Tuesday, May 10, 2011

Short Sales and 3rd Party Collectors

I don't have time to write that often here because I am an active realtor in California.  But sometimes, I just have to take the time to let you know some important information that is affecting many people throughout the country, as well as in my state.  I'm in the process of closing escrow on one of my short sale listings.  Not a bad one, but it has taken about 6 months, which is a pretty common length of time.  Now, let me tell you a little about this transaction.

This property has 2 loans.  Both were originally Countrywide loans, and of course since they basically went belly up, Bank of America took ownership.  So, after that happened,  my client got a terrible loan mod, a bunch of ridiculous and incompetent things happened with the appropriations of the payments of that loan mod, and my client just said, "I give up, lets short sale this house." So, we got the package together, listed and marketed the property and got a buyer for the property.

Bank of America, I must say, was pretty decent during the processing and negotiation of the short sale.  Except for 1 thing.  They sold the second mortgage.  It didn't get sold to another lender, nope, it got sold to a 3rd party collector named Real Time Resolutions (RTR).  What a group of incompetent, greedy, scum sucking bottom feeders!  So, B of A approves a sale price and approves a payoff contribution for the second, RTR.  But no, RTR, greedy SOB's that they are, don't want a couple thousand dollars, they want the whole blasted amount.

Now, you know that they purchased a huge portfolio of loans for pennies on the dollar, and they would come out ahead by accepting the amount that was offered to them.  But they just say they would rather let the first loan foreclose on the property than release the "lien" for a couple thousand dollars.  Finally, after months of going back and forth, my processor got them to approve a lien release of $6000, almost double what B of A was offering.  That is okay, because I built a requirement of the buyer to pay the difference, into the purchase contract ahead of time, so it would be covered.  However, RTR didn't stop there.  That was just to release the loan so we could close the sale.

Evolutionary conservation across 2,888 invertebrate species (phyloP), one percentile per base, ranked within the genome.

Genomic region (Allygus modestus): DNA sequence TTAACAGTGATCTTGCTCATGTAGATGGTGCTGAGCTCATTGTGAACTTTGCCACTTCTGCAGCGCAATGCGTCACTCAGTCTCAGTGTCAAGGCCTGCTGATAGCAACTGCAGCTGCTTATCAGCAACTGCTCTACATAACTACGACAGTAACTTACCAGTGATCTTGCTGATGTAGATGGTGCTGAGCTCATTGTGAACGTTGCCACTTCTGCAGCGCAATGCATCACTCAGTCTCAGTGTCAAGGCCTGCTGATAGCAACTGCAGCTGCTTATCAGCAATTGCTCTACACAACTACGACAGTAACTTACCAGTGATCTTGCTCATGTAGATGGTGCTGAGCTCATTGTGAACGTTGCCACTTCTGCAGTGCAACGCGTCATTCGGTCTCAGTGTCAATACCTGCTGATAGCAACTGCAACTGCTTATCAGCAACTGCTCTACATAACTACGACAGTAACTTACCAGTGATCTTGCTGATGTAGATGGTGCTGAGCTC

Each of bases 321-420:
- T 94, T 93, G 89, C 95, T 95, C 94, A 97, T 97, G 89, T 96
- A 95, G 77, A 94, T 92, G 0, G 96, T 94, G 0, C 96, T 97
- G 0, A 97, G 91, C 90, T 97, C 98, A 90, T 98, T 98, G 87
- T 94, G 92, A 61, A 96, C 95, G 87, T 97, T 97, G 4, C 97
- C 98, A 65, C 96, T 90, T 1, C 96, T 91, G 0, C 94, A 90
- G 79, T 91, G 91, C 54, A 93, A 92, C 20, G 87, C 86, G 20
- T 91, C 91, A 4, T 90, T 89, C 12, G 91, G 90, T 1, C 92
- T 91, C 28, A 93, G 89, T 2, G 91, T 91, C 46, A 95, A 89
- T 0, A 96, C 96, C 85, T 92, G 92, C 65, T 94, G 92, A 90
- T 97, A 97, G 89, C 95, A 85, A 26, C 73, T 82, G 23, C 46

The kicker to their payoff demand, (which was 4 pages long - the audacity!) is that they want an additional $3500 within another 2 weeks, to settle the almost $60k 2nd, or they would reserve the right to harass my client to death for the full amount.  There are quite a few things massively wrong with their demand letter, and what I'm going to tell you here may help you relieve you or your clients' stress, if they are in the same situation.  I'm going to touch on 2 points that affect homeowners in this situation.

First, my state, California, is a Non-Recourse state.  What this means for homeowners facing foreclosure or short sales, is that, if the loan was used to purchase the home (called Purchase Money), the lender has no recourse to pursue the deficiency created by the foreclosure or the short sale.  In plain English, THEY HAVE NO RIGHT TO COMMENCE COLLECTION ACTIVITY FOR THE DEFICIENCY - amount not paid off!  There are a number of states that have enacted non-recourse laws or statutes to help homeowners who have lost their home or sold through a short sale.

The second issue with this stupid payoff demand letter is that they seem to think they have the right to collect at all!  They never lent any money to my client!  My client never signed any contract with them!  They bought a note.  73 Am Jur states that "The right of subrogation does not exist for a stranger to the transaction".  Subrogation means "to substitute" and "stranger to the transaction" means a party that is not on the original contract.  So, the right to substitute  a 3rd party collector into a contract, does not exist.  They have no rights since they did not loan any money on the original contract and were not mentioned on the contract or were any part of the contract.  This goes for loans that have been transferred, assigned, sold, or changed hands in one manner or another.

So, if these, umm, I want to try and keep it clean instead of calling RTR names they really deserve, if these morons try to collect on this deficiency, I will be sending them a couple letters.  I will of course send them a demand for validation, Certified Mail, Return Receipt, and a Declaration of Fraud that applies to collection agencies.  I will of course let them know again that if they even start to put anything on my clients' credit, they will be sued since this loan was purchase money and they have no recourse.  

My letters will also let them know that my client is not a mindless idiot that believes all the crap that they spewed throughout their demand/approval. Nope, my client is signing it (under duress I might add) in order to get this sale closed, but we are prepared to stick it back at them and they will either back off immediately (which has been the most common action by collectors when they receive my letters), or they will be forced to remove all negative reporting and pay up the fines that go along with the violations they commit.

The moral of my story is this:  if you or your client has a purchase money loan that is now in the hands of a 3rd party collector, you may be in a non-recourse state and are protected by laws or statutes and don't have to worry, even if the 3rd party collector spews false information about their ability and rights to pursue the deficiency at a later date.  And if not in a non-recourse state or the loan is the result of a refi, HELOC, or not purchase money, you or they need to understand that they may have to fight a bit through validation, but there are laws in place, and case law to back it up, that as a 3rd party collector, no money is or ever will be, owed to that collector.

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